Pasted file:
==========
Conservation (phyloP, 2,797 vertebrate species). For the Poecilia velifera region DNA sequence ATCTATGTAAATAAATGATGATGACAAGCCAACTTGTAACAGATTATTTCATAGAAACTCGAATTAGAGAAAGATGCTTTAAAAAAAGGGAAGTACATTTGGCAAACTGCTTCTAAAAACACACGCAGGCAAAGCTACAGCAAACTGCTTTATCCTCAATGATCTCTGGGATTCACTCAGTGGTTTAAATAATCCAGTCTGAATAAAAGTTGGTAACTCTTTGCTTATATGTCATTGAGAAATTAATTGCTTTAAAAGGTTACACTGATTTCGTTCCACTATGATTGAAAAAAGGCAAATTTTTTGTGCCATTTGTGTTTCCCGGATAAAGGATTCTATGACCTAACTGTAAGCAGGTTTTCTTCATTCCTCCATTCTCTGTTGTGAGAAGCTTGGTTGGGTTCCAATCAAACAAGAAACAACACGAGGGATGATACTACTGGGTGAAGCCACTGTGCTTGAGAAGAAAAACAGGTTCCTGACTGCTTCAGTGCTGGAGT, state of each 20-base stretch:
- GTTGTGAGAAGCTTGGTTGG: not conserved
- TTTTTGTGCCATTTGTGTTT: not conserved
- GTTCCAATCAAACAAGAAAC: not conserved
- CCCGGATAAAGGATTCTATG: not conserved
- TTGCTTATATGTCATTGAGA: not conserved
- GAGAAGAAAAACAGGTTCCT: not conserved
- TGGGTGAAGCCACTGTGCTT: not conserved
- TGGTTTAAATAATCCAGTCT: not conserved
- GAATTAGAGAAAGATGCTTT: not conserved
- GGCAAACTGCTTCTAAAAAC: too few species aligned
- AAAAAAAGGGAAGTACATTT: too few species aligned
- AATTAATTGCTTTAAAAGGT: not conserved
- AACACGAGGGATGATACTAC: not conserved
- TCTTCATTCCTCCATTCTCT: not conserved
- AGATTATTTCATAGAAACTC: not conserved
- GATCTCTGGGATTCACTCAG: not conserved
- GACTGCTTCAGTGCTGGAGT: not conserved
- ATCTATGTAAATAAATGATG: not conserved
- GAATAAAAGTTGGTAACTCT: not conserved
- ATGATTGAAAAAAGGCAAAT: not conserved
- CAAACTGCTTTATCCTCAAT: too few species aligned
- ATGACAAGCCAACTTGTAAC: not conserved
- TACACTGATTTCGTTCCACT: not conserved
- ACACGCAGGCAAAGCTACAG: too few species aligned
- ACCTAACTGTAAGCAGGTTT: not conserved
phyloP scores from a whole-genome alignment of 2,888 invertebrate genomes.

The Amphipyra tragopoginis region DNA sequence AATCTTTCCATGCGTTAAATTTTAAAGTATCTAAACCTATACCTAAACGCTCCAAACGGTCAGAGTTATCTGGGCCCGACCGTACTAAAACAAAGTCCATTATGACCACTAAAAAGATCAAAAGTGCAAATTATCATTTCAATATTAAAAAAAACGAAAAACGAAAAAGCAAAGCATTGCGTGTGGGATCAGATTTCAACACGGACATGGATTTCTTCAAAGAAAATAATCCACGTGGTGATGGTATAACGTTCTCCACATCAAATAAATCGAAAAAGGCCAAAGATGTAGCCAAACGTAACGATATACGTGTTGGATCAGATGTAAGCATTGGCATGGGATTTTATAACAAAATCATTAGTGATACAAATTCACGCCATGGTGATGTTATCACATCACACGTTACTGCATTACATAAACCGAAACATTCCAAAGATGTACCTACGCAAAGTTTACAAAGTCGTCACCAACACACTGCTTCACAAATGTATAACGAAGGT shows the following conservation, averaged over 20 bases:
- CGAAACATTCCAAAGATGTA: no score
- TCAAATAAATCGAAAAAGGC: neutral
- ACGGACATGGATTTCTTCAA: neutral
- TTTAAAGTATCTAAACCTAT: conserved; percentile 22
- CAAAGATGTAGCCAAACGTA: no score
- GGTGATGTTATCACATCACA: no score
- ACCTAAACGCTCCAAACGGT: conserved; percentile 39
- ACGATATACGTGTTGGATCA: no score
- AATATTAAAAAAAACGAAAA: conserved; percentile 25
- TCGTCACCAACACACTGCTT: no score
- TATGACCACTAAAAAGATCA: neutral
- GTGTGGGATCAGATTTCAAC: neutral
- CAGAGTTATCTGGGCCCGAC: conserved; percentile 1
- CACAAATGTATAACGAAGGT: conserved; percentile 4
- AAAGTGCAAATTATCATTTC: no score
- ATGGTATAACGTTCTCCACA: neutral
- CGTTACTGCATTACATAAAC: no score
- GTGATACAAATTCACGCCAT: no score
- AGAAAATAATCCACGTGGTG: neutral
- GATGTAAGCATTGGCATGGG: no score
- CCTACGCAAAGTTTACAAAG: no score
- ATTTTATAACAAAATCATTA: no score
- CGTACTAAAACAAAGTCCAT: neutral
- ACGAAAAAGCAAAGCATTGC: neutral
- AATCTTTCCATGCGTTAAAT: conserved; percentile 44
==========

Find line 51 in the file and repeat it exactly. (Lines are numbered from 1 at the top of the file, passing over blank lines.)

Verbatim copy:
- CGTACTAAAACAAAGTCCAT: neutral